Even if the claimants issue proceedings in a foreign country in breach of the exclusive jurisdiction clause providing for a Korean court, a Korean court or Korean law does not have any remedies for the defendant. Anti-suit injunction does not exist in Korea. On the other hand, a Korean defendant in a foreign court proceeding may be entitled to commence legal proceedings in Korea based on the Korean court exclusive jurisdiction clause and to raise defences and limitation of liability according to Korean law.

What remedies are there for the defendant to stop domestic proceedings that breach a clause providing for a foreign court or arbitral tribunal to have jurisdiction?

The defendant would be entitled to argue the foreign court or arbitral tribunal jurisdiction and to request that the court dismiss the proceedings. Proceedings shall be dismissed, not stayed, if the jurisdiction clause is deemed valid.

Limitation periods for liability

Time limits

What time limits apply to claims? Is it possible to extend the time limit by agreement?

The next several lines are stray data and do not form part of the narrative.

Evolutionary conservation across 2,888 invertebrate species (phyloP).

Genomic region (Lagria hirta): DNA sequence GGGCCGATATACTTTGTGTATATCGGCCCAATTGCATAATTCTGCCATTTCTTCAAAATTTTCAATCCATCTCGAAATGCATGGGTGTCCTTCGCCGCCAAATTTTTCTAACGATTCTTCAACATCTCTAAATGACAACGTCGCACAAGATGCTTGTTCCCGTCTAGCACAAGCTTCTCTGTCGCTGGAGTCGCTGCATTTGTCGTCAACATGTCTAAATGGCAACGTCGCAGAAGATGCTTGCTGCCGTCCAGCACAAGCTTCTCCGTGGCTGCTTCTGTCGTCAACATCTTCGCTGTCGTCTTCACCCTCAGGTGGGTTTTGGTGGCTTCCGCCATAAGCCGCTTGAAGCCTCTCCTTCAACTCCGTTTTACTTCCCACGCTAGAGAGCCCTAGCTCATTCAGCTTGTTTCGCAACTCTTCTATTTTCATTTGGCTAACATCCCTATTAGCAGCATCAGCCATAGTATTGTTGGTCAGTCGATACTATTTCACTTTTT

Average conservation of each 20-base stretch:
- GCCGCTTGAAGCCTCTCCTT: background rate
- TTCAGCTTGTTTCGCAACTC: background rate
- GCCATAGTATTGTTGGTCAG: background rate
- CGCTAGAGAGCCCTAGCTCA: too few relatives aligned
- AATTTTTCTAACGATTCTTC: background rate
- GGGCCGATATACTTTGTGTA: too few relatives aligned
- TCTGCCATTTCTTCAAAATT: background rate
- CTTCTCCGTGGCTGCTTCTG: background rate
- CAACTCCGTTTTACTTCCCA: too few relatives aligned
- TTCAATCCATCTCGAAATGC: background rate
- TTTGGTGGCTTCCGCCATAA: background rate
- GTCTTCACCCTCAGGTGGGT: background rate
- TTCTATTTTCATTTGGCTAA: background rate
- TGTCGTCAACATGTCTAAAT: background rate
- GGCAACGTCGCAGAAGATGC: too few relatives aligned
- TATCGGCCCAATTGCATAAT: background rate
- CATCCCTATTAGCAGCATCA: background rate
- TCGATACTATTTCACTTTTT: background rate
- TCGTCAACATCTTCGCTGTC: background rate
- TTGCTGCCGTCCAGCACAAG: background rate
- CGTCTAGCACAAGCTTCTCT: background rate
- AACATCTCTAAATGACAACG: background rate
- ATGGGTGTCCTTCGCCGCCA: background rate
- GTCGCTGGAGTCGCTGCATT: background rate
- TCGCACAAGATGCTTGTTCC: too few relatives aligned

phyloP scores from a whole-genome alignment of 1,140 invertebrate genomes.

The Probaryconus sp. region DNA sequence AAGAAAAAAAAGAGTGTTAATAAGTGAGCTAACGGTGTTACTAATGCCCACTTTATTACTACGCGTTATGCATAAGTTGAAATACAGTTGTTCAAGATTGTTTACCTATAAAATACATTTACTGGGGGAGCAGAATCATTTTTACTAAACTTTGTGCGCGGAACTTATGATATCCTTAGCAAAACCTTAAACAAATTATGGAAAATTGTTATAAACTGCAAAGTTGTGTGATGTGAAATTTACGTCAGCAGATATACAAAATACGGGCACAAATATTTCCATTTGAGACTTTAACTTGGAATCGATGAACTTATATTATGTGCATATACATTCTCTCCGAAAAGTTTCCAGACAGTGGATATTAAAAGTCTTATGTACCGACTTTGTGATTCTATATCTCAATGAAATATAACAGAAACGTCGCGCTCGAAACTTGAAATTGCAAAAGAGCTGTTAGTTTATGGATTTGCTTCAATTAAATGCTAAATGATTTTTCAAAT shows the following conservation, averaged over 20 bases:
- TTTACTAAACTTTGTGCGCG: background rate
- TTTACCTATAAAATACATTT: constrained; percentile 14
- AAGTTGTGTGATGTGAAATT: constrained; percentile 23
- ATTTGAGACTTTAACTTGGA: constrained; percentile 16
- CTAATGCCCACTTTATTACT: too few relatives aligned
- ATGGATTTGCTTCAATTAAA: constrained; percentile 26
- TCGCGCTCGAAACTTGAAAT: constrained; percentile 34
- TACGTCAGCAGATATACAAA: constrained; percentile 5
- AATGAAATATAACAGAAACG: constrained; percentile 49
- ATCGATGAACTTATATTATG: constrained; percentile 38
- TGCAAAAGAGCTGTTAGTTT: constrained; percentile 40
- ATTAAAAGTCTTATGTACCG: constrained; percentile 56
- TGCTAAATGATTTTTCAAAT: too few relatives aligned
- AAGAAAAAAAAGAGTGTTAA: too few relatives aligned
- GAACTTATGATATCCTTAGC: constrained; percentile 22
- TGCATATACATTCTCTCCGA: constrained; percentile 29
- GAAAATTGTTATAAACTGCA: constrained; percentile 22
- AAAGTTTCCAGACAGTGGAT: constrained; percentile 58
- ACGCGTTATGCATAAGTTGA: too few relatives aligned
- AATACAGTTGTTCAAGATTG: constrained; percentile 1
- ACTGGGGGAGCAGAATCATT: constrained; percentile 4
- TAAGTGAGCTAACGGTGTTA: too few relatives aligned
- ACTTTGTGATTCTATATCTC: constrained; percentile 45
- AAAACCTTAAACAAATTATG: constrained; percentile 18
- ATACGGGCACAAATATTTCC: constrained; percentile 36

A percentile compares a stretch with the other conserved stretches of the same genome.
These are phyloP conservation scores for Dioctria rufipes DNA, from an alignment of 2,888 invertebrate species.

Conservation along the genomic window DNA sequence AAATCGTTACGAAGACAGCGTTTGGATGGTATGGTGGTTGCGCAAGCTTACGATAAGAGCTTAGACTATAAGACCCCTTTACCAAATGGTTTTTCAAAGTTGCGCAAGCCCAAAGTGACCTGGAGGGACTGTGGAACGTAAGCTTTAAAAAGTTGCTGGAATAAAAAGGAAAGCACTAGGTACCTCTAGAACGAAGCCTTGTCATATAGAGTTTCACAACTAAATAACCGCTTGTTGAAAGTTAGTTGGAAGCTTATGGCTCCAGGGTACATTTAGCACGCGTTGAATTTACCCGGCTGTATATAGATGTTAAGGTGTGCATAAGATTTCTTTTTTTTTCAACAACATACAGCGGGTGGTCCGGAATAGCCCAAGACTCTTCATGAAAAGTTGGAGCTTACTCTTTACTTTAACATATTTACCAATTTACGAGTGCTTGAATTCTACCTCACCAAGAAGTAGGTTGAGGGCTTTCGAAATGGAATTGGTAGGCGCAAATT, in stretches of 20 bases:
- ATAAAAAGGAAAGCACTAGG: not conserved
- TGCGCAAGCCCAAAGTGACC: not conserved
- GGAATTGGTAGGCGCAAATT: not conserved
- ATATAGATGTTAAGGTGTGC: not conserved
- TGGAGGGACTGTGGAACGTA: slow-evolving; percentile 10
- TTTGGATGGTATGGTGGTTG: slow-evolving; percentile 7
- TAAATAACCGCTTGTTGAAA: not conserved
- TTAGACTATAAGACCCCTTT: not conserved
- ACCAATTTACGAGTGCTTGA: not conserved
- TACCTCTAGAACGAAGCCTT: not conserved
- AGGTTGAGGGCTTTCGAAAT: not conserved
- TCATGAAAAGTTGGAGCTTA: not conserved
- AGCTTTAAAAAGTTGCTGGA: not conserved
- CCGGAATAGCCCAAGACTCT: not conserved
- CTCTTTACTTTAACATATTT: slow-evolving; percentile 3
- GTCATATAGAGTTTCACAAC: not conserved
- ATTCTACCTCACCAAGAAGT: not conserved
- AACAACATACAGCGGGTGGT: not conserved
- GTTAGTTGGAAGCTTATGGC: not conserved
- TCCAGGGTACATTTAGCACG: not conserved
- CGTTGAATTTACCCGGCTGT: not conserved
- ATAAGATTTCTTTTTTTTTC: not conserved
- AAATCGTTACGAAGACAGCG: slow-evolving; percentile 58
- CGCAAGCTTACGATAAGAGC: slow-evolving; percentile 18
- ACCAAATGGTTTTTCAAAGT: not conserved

• Claim under a bill of lading: one year (article 814 of the KCA), extendable by parties’ agreement;
  • claim under the charter party: two years (articles 840, 846 and 851 of the KCA), extendable by parties’ agreement; and
  • claim for collision: two years (article 881 of the KCA), extendable by the parties’ agreement.
Court-ordered extension

May courts or arbitral tribunals extend the time limits?

No, neither courts nor arbitral tribunals can extend the time limits.


Maritime Labour Convention

How does the Maritime Labour Convention apply in your jurisdiction and to vessels flying the flag of your jurisdiction?

Korea ratified the Maritime Labour Convention on 9 January 2014.

Relief from contractual obligations

Is it possible to seek relief from the strict enforcement of the legal rights and liabilities of the parties to a shipping contract where economic conditions have made contractual obligations more onerous to perform?

In principle, it is impossible to seek relief from the strict enforcement of the legal rights and liabilities of the parties to a shipping contract. However, if the Debtor Rehabilitation and Bankruptcy Act is applied, the debt or obligation shall be subject to this act.

Other noteworthy points

Are there any other noteworthy points relating to shipping in your jurisdiction not covered by any of the above?


Update and trends

Key developments of the past year

Are there any emerging trends or hot topics that may affect shipping law and regulation in your jurisdiction in the foreseeable future?

No updates at this time.